“The Railroad Conspiracy” is a new book by Glenn Lewis, 75, and ghost-writer Donald MacLaren about the alleged racism suffered by Lewis when he was a renowned train caller for the Chestnut Hill Local and other trains in the old Conrail system.

“The Railroad Conspiracy” is a new book by Glenn Lewis, 75, and ghost-writer Donald MacLaren about the alleged racism suffered by Lewis when he was a renowned train caller for the Chestnut Hill Local and other trains in the old Conrail system.

by Len Lear

I can still recall riding the Chestnut Hill Local (the train, not the newspaper) in the 1970s, long before the riders were preoccupied with cell phones, not so much because of the ride itself but because of the train caller for Conrail who announced the “FAB-U-LOUS” train stops and other relevant information in the most rich, mellifluous tones imaginable.

The caller, Glenn Lewis, who was often compared to the late sports commentator Howard Cosell, was obviously a frustrated radio announcer who actually did study broadcasting for two years before using his dulcet musical voice on a much different stage. (The Consolidated Rail Corporation, by the way, commonly known as Conrail, was the primary Class I railroad in the Northeastern U.S. between 1976 and 1999.)

Lewis, now 75 and residing in Cheltenham, has written a book, “The Railroad Conspiracy,” with the help of renowned ghost-writer Donald MacLaren, which recounts the story of how and why Lewis’ voice was stilled. Lewis maintains that he was constantly harassed by certain Conrail employees and supervisors because of “jealousy and racism” as a result of the publicity and adulation that was coming his way.

For instance, Philadelphia Bulletin columnist Rose DeWolf wrote on Jan. 28, 1977, that “they (train commuters) want to hear Glenn Lewis, though they do not know his name … You have to understand that your average train commuter is happy — even thrilled — to merely be able to hear what the train caller is saying at all. The sound systems in the cavernous railroad stations of our land are not all the best. Sometimes it sounds as if the train callers are speaking right into their palms. (Maybe some are.)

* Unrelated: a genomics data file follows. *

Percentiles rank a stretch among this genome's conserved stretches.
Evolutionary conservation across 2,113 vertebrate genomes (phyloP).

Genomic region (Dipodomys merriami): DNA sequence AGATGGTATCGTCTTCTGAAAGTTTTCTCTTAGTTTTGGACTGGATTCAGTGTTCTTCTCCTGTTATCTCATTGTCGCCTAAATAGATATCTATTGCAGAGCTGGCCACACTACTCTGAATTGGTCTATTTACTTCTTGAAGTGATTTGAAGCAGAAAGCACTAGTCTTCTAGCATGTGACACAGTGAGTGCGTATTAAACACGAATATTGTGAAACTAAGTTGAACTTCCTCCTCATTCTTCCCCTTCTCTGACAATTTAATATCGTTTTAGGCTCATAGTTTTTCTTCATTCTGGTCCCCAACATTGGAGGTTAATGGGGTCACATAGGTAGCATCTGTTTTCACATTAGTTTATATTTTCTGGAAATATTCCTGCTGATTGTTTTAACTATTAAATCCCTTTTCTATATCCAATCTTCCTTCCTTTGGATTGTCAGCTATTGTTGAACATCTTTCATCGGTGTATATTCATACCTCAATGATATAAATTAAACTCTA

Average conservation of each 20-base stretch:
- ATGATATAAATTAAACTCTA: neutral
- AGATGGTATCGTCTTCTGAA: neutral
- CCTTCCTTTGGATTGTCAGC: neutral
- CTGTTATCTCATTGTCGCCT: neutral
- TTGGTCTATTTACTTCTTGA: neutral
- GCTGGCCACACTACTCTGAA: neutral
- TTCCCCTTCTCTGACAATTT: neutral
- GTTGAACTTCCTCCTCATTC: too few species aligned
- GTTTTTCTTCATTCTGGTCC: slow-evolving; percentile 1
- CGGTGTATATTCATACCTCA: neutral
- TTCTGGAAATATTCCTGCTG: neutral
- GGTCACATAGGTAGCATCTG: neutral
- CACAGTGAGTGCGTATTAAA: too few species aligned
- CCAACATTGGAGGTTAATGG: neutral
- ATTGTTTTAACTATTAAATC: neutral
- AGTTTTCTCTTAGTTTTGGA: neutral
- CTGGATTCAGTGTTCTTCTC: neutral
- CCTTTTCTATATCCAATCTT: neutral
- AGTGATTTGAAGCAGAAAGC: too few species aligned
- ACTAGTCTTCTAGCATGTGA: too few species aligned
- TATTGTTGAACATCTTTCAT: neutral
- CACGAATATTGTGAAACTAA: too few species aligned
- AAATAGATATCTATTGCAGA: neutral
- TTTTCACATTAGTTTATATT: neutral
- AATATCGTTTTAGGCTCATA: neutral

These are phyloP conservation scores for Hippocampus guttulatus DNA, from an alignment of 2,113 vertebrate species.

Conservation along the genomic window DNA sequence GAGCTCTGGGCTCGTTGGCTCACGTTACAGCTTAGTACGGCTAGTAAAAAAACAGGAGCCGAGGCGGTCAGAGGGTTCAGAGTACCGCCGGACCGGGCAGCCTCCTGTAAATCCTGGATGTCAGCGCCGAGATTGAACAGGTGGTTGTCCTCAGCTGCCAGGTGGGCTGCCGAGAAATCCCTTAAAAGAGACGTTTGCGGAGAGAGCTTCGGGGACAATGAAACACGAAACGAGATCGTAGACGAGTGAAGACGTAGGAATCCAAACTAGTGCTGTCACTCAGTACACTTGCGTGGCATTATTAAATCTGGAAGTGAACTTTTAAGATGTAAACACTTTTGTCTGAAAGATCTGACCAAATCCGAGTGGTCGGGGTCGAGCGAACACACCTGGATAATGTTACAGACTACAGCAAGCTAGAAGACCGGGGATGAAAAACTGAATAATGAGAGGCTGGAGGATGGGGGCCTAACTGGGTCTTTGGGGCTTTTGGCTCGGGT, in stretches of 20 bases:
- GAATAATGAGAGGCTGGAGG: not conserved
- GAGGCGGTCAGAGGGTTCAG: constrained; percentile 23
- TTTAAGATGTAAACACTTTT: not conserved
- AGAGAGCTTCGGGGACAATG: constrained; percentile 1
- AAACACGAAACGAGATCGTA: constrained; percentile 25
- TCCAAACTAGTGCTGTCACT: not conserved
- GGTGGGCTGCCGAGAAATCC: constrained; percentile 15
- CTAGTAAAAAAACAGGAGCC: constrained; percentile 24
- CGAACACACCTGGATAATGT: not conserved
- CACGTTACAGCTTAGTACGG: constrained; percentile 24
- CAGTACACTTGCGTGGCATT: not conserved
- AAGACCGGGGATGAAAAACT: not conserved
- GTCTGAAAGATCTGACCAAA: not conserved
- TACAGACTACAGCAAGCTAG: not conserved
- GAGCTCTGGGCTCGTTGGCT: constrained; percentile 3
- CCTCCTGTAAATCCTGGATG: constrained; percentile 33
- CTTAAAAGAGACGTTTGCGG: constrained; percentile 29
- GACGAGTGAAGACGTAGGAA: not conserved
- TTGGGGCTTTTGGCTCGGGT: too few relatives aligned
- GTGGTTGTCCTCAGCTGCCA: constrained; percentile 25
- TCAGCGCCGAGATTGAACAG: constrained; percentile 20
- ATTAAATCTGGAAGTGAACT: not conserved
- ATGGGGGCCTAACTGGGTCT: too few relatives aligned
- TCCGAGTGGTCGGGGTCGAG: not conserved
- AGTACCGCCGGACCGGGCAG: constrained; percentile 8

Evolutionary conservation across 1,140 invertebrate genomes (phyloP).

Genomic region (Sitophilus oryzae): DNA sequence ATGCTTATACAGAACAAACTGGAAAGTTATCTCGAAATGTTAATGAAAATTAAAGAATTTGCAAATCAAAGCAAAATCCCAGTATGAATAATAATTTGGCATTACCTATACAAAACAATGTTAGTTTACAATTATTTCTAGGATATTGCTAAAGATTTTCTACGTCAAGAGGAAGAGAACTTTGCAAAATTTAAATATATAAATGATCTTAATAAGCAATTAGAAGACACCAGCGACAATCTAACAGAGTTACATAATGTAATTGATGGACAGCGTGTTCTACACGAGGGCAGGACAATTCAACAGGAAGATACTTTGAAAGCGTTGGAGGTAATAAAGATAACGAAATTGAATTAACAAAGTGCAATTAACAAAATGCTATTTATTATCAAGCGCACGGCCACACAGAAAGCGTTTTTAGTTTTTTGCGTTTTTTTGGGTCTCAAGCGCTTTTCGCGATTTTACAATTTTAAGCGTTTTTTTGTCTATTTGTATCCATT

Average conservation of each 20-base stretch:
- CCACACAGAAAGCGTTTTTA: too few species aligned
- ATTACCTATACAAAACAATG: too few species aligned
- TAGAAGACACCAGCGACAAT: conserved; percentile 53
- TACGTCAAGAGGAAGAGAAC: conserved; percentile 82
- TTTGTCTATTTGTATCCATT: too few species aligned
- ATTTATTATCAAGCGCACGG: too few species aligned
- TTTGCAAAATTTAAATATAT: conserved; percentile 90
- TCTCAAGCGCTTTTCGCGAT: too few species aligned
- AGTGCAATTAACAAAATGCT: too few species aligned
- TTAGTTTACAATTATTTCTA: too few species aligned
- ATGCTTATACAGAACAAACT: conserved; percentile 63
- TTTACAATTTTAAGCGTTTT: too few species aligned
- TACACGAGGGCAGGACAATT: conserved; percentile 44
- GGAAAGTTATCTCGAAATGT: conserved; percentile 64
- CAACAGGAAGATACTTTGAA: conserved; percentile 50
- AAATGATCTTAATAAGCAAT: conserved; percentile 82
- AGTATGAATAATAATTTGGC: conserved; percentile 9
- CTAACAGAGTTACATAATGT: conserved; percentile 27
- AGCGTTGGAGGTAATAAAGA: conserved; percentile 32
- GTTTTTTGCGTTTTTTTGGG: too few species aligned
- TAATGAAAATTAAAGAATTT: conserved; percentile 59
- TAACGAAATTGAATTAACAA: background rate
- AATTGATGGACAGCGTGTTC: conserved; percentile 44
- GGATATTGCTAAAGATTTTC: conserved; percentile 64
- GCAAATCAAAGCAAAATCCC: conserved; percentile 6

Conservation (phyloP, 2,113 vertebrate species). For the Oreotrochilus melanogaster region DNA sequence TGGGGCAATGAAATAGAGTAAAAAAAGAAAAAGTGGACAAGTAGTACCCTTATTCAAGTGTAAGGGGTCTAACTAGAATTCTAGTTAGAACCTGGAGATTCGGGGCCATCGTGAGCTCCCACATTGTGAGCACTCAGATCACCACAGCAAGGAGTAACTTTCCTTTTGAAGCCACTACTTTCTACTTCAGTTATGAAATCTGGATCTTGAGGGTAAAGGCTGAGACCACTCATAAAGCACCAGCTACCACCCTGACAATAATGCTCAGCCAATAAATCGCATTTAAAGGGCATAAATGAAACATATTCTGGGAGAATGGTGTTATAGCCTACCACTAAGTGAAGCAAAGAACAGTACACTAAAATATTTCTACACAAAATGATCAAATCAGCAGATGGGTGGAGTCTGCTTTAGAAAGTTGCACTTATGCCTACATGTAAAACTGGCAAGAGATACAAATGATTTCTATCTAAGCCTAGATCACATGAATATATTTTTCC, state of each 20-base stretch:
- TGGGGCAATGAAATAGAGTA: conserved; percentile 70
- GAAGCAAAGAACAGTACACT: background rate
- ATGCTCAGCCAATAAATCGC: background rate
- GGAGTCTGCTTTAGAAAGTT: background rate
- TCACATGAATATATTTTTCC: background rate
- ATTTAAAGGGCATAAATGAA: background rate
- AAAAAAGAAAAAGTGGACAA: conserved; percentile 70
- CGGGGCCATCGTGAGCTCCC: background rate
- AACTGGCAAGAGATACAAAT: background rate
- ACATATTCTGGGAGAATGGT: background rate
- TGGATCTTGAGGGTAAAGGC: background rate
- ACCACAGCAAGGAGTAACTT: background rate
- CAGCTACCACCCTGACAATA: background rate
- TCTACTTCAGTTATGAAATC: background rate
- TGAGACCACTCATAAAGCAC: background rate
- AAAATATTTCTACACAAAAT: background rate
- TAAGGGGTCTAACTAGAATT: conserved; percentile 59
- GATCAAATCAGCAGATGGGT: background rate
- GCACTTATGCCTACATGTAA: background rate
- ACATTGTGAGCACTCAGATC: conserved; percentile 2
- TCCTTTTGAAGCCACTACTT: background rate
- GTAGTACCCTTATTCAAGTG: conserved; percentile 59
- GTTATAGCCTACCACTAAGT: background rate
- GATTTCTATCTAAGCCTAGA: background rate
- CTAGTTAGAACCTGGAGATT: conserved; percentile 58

“Stationmaster Frank Carr says Lewis is the first train caller in his memory to start off each day by saying: ‘Good morning, people out there.’ Carr says compliments have been coming in about Lewis. ‘He takes the drag out of waiting for a train.’ Funny how just one guy doing his job with a bit of extra gusto can make such a difference … can liven everything up.”

Another article in the Feb. 5, 1977, issue of the Philadelphia Tribune said, “Officials at the station have pegged Lewis as ‘the best train caller we’ve had in years’ … the man who is known as ‘Have Voice, Will Travel’ … He ad libs all of his calls with a style that has caused many of the passengers to stop and take notice.”

However, despite all of the praise from commuters, some fellow workers and 11 local newspaper articles, Lewis’ employment with Conrail ended on March 19, 1980, after five-and-a-half years. Lewis insists that he was plagued by “unwarranted demotions, harassment, public humiliation, racism and eventually what I consider was an attempt on my life.”

Since Lewis left Conrail in 1980, why did it take so long to write the book? “I started working on the book a couple of months after getting hired at the Water Department. (He worked at the Water Department from November, 1984, until February, 2004, when he retired.) It took me 27 years. I had to meet the right people, such as Donald MacLaren, ghostwriter.”

According to MacLaren, “As his popularity grew and he became famous, so did the jealousy of his superiors. Since Mr. Lewis was an African American, his white superiors and other executives started to attack him and accuse him falsely of misconduct. The superiors began to reduce his job functions and publicly humiliated him whenever they could.”

MacLaren, a New Jersey native, graduated from a seminary and went on to work in a variety of businesses. For the past 20+ years, he has been a co-author and editor on book and screenplay projects. He has helped 34 books get published and has written five feature film screenplays that are available for Hollywood. (He can be contacted at worldconnectg@gmail.com)

Lewis, a Philadelphia native, graduated from Edison High School in North Philly and was honorably discharged from the U.S. Army. During his two decades with the Philadelphia Water Department after leaving Conrail, he received several awards and commendations. He is currently working part-time “and promoting my book. I keep handing out flyers about the book throughout the city, New Jersey and Delaware.”

The book’s dedication page says it is “dedicated to those who have had to suffer all forms of prejudice, harassment and discrimination on the job.”

“The Railroad Conspiracy” is available at CreatSpace.com (the Amazon company) directly and as an eBook on Amazon kindle (Kdp.com).